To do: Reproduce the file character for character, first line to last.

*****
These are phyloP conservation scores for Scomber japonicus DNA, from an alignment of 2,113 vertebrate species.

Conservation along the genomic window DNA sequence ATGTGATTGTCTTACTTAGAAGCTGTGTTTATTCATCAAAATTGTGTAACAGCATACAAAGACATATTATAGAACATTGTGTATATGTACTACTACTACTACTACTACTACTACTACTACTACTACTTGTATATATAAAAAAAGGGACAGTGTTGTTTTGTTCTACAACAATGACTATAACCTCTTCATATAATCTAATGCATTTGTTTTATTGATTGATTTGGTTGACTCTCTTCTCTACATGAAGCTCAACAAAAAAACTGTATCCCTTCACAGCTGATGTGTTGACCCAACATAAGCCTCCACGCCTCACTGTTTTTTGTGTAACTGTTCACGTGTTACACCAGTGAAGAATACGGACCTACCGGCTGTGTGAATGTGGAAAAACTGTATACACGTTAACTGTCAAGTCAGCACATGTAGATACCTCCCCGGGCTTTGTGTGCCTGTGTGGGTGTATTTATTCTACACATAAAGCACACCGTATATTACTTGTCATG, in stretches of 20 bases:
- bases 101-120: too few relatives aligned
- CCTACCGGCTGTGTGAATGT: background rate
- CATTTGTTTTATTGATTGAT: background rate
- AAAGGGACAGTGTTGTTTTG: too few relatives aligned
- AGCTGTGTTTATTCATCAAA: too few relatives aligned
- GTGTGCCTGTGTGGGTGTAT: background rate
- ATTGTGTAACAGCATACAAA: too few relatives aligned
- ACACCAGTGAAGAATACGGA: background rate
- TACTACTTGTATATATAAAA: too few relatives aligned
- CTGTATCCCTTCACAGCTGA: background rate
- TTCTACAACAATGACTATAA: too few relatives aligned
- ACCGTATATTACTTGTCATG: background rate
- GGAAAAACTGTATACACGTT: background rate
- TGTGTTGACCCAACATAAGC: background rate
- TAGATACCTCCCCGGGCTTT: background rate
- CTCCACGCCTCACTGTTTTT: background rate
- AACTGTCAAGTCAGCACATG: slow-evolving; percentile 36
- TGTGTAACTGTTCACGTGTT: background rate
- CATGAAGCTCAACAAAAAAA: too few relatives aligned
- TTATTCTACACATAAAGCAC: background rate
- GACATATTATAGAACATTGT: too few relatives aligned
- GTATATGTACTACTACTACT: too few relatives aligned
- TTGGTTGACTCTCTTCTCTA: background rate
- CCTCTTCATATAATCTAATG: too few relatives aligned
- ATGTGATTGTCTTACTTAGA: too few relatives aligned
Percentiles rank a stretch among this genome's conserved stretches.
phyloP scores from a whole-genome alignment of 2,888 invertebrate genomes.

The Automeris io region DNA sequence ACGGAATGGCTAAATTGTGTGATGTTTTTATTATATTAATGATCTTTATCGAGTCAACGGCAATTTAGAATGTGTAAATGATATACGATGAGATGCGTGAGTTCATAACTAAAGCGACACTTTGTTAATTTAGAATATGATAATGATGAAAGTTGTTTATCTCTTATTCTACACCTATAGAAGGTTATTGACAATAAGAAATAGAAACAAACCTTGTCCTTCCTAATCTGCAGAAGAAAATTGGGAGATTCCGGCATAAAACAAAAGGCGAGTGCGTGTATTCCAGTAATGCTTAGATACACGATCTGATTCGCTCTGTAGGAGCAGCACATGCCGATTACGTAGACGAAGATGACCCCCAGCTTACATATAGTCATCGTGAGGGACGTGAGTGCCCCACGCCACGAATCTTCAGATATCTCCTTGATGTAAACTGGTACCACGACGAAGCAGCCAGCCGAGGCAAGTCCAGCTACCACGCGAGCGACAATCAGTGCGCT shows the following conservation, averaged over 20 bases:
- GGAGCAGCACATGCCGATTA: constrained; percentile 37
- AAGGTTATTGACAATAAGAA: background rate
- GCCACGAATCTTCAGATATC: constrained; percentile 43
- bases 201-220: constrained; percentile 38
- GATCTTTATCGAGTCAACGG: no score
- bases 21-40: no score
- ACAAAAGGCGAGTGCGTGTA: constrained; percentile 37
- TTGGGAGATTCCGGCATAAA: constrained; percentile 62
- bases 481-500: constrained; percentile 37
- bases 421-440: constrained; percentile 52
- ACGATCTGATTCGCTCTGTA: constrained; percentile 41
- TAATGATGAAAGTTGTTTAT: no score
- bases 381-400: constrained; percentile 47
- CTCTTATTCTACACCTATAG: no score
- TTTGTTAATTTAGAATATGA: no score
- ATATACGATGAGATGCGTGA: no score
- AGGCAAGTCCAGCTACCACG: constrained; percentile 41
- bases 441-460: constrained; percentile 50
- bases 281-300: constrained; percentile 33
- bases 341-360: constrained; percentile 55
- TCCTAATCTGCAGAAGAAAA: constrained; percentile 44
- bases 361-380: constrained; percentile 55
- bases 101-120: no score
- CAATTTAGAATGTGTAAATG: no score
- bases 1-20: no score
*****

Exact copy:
These are phyloP conservation scores for Scomber japonicus DNA, from an alignment of 2,113 vertebrate species.

Conservation along the genomic window DNA sequence ATGTGATTGTCTTACTTAGAAGCTGTGTTTATTCATCAAAATTGTGTAACAGCATACAAAGACATATTATAGAACATTGTGTATATGTACTACTACTACTACTACTACTACTACTACTACTACTACTTGTATATATAAAAAAAGGGACAGTGTTGTTTTGTTCTACAACAATGACTATAACCTCTTCATATAATCTAATGCATTTGTTTTATTGATTGATTTGGTTGACTCTCTTCTCTACATGAAGCTCAACAAAAAAACTGTATCCCTTCACAGCTGATGTGTTGACCCAACATAAGCCTCCACGCCTCACTGTTTTTTGTGTAACTGTTCACGTGTTACACCAGTGAAGAATACGGACCTACCGGCTGTGTGAATGTGGAAAAACTGTATACACGTTAACTGTCAAGTCAGCACATGTAGATACCTCCCCGGGCTTTGTGTGCCTGTGTGGGTGTATTTATTCTACACATAAAGCACACCGTATATTACTTGTCATG, in stretches of 20 bases:
- bases 101-120: too few relatives aligned
- CCTACCGGCTGTGTGAATGT: background rate
- CATTTGTTTTATTGATTGAT: background rate
- AAAGGGACAGTGTTGTTTTG: too few relatives aligned
- AGCTGTGTTTATTCATCAAA: too few relatives aligned
- GTGTGCCTGTGTGGGTGTAT: background rate
- ATTGTGTAACAGCATACAAA: too few relatives aligned
- ACACCAGTGAAGAATACGGA: background rate
- TACTACTTGTATATATAAAA: too few relatives aligned
- CTGTATCCCTTCACAGCTGA: background rate
- TTCTACAACAATGACTATAA: too few relatives aligned
- ACCGTATATTACTTGTCATG: background rate
- GGAAAAACTGTATACACGTT: background rate
- TGTGTTGACCCAACATAAGC: background rate
- TAGATACCTCCCCGGGCTTT: background rate
- CTCCACGCCTCACTGTTTTT: background rate
- AACTGTCAAGTCAGCACATG: slow-evolving; percentile 36
- TGTGTAACTGTTCACGTGTT: background rate
- CATGAAGCTCAACAAAAAAA: too few relatives aligned
- TTATTCTACACATAAAGCAC: background rate
- GACATATTATAGAACATTGT: too few relatives aligned
- GTATATGTACTACTACTACT: too few relatives aligned
- TTGGTTGACTCTCTTCTCTA: background rate
- CCTCTTCATATAATCTAATG: too few relatives aligned
- ATGTGATTGTCTTACTTAGA: too few relatives aligned
Percentiles rank a stretch among this genome's conserved stretches.
phyloP scores from a whole-genome alignment of 2,888 invertebrate genomes.

The Automeris io region DNA sequence ACGGAATGGCTAAATTGTGTGATGTTTTTATTATATTAATGATCTTTATCGAGTCAACGGCAATTTAGAATGTGTAAATGATATACGATGAGATGCGTGAGTTCATAACTAAAGCGACACTTTGTTAATTTAGAATATGATAATGATGAAAGTTGTTTATCTCTTATTCTACACCTATAGAAGGTTATTGACAATAAGAAATAGAAACAAACCTTGTCCTTCCTAATCTGCAGAAGAAAATTGGGAGATTCCGGCATAAAACAAAAGGCGAGTGCGTGTATTCCAGTAATGCTTAGATACACGATCTGATTCGCTCTGTAGGAGCAGCACATGCCGATTACGTAGACGAAGATGACCCCCAGCTTACATATAGTCATCGTGAGGGACGTGAGTGCCCCACGCCACGAATCTTCAGATATCTCCTTGATGTAAACTGGTACCACGACGAAGCAGCCAGCCGAGGCAAGTCCAGCTACCACGCGAGCGACAATCAGTGCGCT shows the following conservation, averaged over 20 bases:
- GGAGCAGCACATGCCGATTA: constrained; percentile 37
- AAGGTTATTGACAATAAGAA: background rate
- GCCACGAATCTTCAGATATC: constrained; percentile 43
- bases 201-220: constrained; percentile 38
- GATCTTTATCGAGTCAACGG: no score
- bases 21-40: no score
- ACAAAAGGCGAGTGCGTGTA: constrained; percentile 37
- TTGGGAGATTCCGGCATAAA: constrained; percentile 62
- bases 481-500: constrained; percentile 37
- bases 421-440: constrained; percentile 52
- ACGATCTGATTCGCTCTGTA: constrained; percentile 41
- TAATGATGAAAGTTGTTTAT: no score
- bases 381-400: constrained; percentile 47
- CTCTTATTCTACACCTATAG: no score
- TTTGTTAATTTAGAATATGA: no score
- ATATACGATGAGATGCGTGA: no score
- AGGCAAGTCCAGCTACCACG: constrained; percentile 41
- bases 441-460: constrained; percentile 50
- bases 281-300: constrained; percentile 33
- bases 341-360: constrained; percentile 55
- TCCTAATCTGCAGAAGAAAA: constrained; percentile 44
- bases 361-380: constrained; percentile 55
- bases 101-120: no score
- CAATTTAGAATGTGTAAATG: no score
- bases 1-20: no score